Skip to Content

Blogger Book Club

Monday, March 12, 2018

Unbound: A Novel In Verse by Ann E. Burg

UnboundToday, most nine year old kids are lucky.  They go to school, play with their friends, and can be free to travel.  They do not get up before sunrise to start working in a run-down cabin in the south. 
Grace is not lucky.  She is a good, family oriented nine year old girl who lives with her mother, stepfather "Uncle" Jim, Aunt Sara, and her brothers Thomas and Willy.  They are slaves that belong to Master Allen.  Every day, Grace helps her mama take care of her brothers, Thomas and Willy, or some other job that needs to be done.  When mama tells her that she has to work at the kitchen at the big house, Grace is sad and scared to leave her family. But, she is not given a choice.   
Grace works in the kitchen with Aunt Tempie, a smart slave who keeps Master Allen and his Missus happy while trying to keep Grace from getting in trouble.  That's hard to do.  All Grace sees is that other fellow slaves are terrified and miserable around her.  Anna, the maid who takes care of the Missus, gets whipped for being too slow.  Jordon, the footman, hasn't seen his wife and child for many years.  It's too hard for Grace to keep quiet and do her work.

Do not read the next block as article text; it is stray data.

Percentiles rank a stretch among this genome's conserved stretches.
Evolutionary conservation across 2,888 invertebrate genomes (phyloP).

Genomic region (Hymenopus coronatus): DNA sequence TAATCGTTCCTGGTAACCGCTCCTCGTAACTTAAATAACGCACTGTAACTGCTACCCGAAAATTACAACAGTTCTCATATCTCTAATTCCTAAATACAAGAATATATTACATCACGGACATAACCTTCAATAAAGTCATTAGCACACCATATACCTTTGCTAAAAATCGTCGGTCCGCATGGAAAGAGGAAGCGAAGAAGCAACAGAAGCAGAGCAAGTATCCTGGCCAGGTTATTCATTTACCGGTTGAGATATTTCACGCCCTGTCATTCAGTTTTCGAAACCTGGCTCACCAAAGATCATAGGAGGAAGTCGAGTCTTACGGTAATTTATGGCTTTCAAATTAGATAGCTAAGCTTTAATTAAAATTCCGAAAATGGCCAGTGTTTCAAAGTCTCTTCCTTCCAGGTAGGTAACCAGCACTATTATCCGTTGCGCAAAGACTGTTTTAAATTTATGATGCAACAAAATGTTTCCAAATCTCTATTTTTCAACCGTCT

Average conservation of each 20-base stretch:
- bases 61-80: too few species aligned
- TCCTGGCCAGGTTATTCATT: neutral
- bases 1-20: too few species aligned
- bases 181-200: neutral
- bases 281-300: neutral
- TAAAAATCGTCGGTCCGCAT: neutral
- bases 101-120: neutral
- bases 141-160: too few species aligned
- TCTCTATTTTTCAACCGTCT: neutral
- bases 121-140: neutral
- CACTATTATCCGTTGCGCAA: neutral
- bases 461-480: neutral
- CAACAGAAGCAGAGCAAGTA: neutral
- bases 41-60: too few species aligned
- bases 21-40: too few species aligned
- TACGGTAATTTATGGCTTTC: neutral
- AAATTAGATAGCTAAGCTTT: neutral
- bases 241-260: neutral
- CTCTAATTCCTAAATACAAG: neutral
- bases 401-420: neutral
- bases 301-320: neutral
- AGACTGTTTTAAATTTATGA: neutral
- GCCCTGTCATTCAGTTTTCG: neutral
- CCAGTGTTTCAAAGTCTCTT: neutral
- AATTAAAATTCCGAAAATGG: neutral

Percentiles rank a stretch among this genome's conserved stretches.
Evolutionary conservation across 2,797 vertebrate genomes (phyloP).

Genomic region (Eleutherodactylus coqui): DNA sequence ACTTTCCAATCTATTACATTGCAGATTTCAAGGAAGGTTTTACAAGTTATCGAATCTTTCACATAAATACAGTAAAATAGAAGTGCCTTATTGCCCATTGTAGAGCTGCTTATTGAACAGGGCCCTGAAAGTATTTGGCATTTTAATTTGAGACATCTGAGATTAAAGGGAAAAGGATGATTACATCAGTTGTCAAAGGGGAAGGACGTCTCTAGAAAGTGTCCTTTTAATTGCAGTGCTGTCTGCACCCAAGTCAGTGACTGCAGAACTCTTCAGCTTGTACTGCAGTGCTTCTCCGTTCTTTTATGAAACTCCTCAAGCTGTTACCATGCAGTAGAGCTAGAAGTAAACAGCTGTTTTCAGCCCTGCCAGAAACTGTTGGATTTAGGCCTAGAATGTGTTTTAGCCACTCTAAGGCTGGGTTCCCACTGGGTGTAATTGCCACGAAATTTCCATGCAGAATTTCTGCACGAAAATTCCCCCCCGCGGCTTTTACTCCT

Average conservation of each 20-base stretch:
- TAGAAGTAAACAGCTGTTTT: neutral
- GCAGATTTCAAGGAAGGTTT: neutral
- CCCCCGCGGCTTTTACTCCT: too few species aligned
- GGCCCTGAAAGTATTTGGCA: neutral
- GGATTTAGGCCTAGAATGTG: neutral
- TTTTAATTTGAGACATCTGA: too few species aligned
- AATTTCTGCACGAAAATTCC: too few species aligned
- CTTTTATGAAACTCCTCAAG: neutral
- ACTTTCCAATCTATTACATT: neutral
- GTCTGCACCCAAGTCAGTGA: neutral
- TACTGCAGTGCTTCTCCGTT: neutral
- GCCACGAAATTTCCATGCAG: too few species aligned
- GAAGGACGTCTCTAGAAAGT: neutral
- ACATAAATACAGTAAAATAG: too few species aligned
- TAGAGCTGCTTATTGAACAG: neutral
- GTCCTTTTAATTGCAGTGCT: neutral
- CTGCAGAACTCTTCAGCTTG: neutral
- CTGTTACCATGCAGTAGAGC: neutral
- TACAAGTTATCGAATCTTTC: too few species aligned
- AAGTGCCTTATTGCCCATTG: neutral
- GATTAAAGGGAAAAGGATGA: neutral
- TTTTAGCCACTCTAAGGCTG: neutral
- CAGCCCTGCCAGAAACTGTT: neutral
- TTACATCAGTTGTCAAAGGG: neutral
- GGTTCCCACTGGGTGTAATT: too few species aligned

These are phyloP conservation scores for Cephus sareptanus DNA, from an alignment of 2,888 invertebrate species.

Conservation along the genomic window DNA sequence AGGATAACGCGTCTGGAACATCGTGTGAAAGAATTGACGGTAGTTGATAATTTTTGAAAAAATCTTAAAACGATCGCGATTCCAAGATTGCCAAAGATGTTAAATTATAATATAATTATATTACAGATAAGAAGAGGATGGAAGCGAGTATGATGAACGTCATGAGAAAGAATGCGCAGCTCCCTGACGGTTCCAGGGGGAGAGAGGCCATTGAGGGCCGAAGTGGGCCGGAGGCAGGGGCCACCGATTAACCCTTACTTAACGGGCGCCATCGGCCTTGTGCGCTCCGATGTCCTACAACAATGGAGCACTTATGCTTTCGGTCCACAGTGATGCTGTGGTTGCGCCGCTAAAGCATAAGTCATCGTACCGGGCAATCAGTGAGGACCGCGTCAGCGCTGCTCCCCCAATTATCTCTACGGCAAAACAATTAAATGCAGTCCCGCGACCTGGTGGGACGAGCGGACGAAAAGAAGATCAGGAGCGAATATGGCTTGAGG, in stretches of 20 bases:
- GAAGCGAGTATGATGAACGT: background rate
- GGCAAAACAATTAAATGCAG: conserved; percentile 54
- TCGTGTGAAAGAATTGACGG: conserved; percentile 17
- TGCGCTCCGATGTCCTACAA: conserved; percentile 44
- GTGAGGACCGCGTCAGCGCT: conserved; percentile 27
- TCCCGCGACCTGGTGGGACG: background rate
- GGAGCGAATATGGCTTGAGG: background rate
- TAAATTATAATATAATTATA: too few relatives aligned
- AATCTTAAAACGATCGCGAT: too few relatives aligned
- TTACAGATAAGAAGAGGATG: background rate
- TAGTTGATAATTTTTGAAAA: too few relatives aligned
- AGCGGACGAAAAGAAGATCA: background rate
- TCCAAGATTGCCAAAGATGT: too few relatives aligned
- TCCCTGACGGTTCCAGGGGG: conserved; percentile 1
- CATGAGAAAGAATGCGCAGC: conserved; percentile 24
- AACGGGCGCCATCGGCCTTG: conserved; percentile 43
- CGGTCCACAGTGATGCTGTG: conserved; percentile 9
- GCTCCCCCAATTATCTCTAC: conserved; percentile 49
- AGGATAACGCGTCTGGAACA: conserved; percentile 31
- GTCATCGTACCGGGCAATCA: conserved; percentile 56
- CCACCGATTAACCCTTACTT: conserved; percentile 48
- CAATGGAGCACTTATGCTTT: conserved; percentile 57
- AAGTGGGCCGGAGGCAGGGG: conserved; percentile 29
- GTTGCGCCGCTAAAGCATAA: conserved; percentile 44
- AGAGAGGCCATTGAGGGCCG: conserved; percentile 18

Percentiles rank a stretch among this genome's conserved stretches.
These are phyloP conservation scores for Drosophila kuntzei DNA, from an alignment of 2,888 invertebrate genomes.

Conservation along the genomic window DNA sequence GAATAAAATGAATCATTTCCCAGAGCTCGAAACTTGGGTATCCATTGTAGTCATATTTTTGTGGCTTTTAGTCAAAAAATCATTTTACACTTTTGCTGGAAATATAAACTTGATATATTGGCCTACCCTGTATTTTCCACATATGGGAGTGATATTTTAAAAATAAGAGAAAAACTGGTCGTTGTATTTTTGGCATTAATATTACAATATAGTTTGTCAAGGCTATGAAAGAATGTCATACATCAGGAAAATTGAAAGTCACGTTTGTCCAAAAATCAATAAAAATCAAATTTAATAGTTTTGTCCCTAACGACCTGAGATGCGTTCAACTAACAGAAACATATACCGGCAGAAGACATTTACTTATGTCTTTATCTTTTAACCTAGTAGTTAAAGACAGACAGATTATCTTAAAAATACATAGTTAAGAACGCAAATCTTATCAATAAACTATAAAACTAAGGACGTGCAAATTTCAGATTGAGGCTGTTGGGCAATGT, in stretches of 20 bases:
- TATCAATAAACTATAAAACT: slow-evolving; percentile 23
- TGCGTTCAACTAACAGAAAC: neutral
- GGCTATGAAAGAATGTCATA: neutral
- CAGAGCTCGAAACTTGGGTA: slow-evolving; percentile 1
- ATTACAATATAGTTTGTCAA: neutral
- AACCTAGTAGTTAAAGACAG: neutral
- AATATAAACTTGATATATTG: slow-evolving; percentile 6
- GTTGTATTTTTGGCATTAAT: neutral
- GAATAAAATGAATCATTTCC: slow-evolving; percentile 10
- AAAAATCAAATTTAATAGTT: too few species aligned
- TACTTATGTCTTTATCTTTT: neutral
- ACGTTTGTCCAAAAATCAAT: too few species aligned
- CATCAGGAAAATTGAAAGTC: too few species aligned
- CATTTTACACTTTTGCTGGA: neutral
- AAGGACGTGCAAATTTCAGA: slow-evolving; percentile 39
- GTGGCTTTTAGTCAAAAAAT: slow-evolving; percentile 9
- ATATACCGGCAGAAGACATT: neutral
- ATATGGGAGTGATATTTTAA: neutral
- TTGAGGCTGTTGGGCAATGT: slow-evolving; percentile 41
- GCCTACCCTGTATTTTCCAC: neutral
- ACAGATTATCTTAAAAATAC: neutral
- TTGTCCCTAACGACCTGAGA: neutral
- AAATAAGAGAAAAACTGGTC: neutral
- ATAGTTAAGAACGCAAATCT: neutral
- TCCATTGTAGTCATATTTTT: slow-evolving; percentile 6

Grace chooses to run away with her family. Some slaves ran to the northern states.  Others slaves chose to make communities in the south, in remote places where they would be safer.  They were called maroons.   Maroon communities were started in the Great Dismal Swamp, a tract of land between southeast Virginia and northeast North Carolina.  Grace and her family find safety on an island in the middle of this swamp.  For once, she enjoys freedom.

This story had just enough tension that I could not put it down.  The fear and sadness slaves endured came out in every word of the free verse.  Ms. Burg included a lot of hints at the violence without the awful details.  Readers in grades three to six will enjoy this quick historical fiction book.

For students in grades four to six, Tennessee  Rose by Jane Kendall might be great.  The main character is a horse that chooses to help Levi, his enslaved groomer, escape during the Civil War.  Like Grace, he just does not understand why slaves are treated so inhumanely.  This prose style chapter book shows the same point of view about, slavery, a cruel institution. 

Labels: , , , , , , ,

Blog Home

Subscribe to Blogger Book Club
by Email

Book Links

Current Reviews

Keep up with what's new
for kids with the
YS news blog:

News in Youth Services


Powered by Blogger